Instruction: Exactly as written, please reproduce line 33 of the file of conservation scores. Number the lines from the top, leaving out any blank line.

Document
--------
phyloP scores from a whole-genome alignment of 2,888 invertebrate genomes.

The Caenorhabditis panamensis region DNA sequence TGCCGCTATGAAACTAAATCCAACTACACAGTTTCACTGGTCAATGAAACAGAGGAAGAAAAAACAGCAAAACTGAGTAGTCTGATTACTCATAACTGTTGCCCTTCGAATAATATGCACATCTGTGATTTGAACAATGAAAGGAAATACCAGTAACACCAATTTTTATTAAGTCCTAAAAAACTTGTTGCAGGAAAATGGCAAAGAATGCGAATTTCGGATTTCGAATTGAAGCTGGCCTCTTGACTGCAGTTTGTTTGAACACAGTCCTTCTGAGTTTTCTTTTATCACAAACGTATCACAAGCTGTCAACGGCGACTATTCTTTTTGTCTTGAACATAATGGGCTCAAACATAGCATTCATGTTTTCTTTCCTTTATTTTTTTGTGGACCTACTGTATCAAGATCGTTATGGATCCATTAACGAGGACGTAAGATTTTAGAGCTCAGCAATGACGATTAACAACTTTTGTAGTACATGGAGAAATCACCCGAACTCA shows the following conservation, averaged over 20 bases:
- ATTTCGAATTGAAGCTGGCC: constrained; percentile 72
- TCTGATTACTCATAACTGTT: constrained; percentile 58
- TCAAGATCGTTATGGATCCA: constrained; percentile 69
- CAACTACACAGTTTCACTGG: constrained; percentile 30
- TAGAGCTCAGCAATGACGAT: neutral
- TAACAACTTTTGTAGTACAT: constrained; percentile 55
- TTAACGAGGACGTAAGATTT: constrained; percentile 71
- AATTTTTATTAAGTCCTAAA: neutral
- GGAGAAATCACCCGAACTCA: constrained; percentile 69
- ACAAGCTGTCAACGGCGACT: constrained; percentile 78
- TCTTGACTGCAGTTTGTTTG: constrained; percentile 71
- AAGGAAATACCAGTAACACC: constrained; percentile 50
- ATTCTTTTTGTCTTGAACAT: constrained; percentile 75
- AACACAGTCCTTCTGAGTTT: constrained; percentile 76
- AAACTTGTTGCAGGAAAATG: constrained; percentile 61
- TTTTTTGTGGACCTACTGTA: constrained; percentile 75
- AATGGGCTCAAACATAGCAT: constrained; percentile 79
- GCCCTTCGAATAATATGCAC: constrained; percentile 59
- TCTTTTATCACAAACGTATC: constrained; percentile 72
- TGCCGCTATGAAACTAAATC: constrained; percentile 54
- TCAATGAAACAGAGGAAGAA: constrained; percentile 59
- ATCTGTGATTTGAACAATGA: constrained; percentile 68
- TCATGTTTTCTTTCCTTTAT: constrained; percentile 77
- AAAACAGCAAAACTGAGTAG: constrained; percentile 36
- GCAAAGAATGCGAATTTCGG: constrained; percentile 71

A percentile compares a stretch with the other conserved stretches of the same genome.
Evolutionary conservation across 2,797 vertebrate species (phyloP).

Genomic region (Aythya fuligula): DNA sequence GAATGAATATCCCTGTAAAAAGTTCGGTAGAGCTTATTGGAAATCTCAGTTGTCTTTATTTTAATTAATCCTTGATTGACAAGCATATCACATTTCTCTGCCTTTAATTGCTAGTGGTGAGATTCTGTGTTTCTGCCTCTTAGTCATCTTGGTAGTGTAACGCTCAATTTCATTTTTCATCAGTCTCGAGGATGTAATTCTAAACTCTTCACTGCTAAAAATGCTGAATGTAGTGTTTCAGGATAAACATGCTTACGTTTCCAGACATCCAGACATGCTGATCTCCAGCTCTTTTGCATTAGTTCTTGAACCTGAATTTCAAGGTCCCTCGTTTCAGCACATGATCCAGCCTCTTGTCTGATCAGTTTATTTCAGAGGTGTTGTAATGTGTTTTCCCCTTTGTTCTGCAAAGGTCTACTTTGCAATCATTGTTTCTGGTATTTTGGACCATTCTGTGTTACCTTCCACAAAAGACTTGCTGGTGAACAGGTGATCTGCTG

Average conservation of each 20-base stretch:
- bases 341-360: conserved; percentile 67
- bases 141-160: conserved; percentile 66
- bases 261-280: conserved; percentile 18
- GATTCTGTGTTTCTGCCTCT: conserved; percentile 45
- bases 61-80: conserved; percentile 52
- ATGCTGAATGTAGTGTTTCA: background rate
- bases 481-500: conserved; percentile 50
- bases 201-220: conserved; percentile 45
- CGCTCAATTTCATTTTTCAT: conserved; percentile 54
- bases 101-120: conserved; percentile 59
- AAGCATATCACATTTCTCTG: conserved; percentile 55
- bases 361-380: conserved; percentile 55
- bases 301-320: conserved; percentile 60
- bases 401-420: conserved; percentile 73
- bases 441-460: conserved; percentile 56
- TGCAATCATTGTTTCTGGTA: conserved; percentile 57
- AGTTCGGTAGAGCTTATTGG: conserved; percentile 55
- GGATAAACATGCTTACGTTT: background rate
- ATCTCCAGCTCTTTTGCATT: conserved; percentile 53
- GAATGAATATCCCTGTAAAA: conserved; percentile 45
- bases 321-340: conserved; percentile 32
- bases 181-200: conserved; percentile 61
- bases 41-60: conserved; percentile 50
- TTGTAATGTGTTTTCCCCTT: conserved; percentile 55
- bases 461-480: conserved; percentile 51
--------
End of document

- bases 141-160: conserved; percentile 66